Washington, D.C. – U.S. Senator Joe Donnelly joined a bipartisan group of Senators this week urging the U.S. Department of Health and Human Services Sylvia Mathews Burwell to evaluate whether certain questions on the hospital patient satisfaction surveys are a contributing factor to the nationwide prescription opioid abuse epidemic. This survey, the results of which impact some Medicare reimbursements, includes questions that ask discharged patients to rate how often their pain was controlled and how often hospital staff did everything they could to help treat their pain, leading some health care providers to believe it may encourage health professionals to prescribe opioid pain relievers to improve hospital performance on quality measures that reward high quality hospitals. As the prescription drug abuse epidemic grows and continues to devastate families across the country, efforts to reduce the inappropriate supply and use of prescription opioids will be important to combatting this crisis.
Donnelly and his colleagues wrote in a letter led by U.S. Senator Susan Collins (R-ME), “Such an ample supply of prescription opioids is subject to misuse and diversion, which has become one of the foremost public health challenges facing our nation… For millions of patients who are suffering from illness or injury, prompt delivery of pain control – which may or may not include opioid pain relievers – is proper and humane. Yet inappropriate use of opioid pain relievers does not provide any clinical benefit and may actually pose a risk of harm. The evidence suggests that physicians may feel compelled to prescribe opioid pain relievers in order to improve hospital performance on quality measures…We hope this is a robust examination of this issue and includes more input from hospitals and providers, many of whom have expressed concern to us about the survey’s impact on opioid prescribing practices.”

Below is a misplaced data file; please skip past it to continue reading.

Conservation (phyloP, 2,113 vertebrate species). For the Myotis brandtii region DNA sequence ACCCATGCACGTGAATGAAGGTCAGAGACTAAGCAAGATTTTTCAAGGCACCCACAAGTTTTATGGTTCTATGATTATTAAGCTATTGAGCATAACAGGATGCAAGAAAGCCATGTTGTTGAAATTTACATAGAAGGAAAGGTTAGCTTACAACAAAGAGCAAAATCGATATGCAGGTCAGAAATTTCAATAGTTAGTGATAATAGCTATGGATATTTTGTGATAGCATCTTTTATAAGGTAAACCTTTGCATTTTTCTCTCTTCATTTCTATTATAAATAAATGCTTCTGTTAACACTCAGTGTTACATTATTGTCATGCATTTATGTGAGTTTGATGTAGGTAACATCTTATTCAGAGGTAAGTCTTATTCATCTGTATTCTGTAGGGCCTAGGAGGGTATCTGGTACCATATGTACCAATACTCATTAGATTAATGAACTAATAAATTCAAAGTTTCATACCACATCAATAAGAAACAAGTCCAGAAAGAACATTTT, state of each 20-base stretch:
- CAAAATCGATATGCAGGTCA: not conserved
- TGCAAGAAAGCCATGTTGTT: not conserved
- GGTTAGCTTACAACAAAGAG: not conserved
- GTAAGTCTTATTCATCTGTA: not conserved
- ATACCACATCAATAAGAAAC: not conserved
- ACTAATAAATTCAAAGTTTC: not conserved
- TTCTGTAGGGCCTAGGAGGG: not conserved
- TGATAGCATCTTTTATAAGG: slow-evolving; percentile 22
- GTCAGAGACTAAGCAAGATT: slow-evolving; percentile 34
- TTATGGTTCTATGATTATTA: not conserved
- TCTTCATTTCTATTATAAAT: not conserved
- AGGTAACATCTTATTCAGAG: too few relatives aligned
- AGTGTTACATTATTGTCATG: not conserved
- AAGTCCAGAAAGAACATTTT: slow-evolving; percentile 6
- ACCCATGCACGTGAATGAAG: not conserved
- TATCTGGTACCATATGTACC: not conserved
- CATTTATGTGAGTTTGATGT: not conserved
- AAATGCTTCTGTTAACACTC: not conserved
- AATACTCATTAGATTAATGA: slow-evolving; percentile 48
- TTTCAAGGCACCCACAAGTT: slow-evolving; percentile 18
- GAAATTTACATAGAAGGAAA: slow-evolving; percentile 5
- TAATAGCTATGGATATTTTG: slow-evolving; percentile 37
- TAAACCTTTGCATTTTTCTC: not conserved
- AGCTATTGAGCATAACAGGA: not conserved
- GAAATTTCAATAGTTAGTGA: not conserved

According to an Indiana State Department of Health report, drug overdoses from opioid pain relievers contributed to 20% of overall drug overdose deaths in 2012. The report notes that the rise in heroin overdoses may result from increasing rates of opioid addiction, as approximately four out of five new heroin users have abused prescription opioids prior to using heroin. Nationally, the Center for Disease Control reported that healthcare providers wrote 259 million prescriptions for painkillers in 2012, enough for every American adult to have a bottle of pills.
The full text of the letter follows. To see the signed letter, click here.
The Honorable Sylvia Mathews Burwell
Secretary of Health and Human Services
200 Independence Avenue, S.W.
Washington, D.C. 20201
Dear Madam Secretary:
The prescription drug abuse epidemic is a nationwide and growing crisis that continues to have devastating effects on families across America and on public health and safety. In many states, it has also become a heroin crisis, overwhelming our communities and families with often tragic consequences. Recently, the Centers for Disease Control and Prevention (CDC) announced that deaths from opioid pain relievers as a result of misuse and abuse have soared over the last fifteen years. Moreover, the CDC reports that healthcare providers wrote 259 million prescriptions for painkillers in 2012, enough for every American adult to have a bottle of pills. It is alarming that Americans consume opioids at a greater rate than any other nation, including twice as many opioids per capita as Canada. Such an ample supply of prescription opioids is subject to misuse and diversion, which has become one of the foremost public health challenges facing our nation.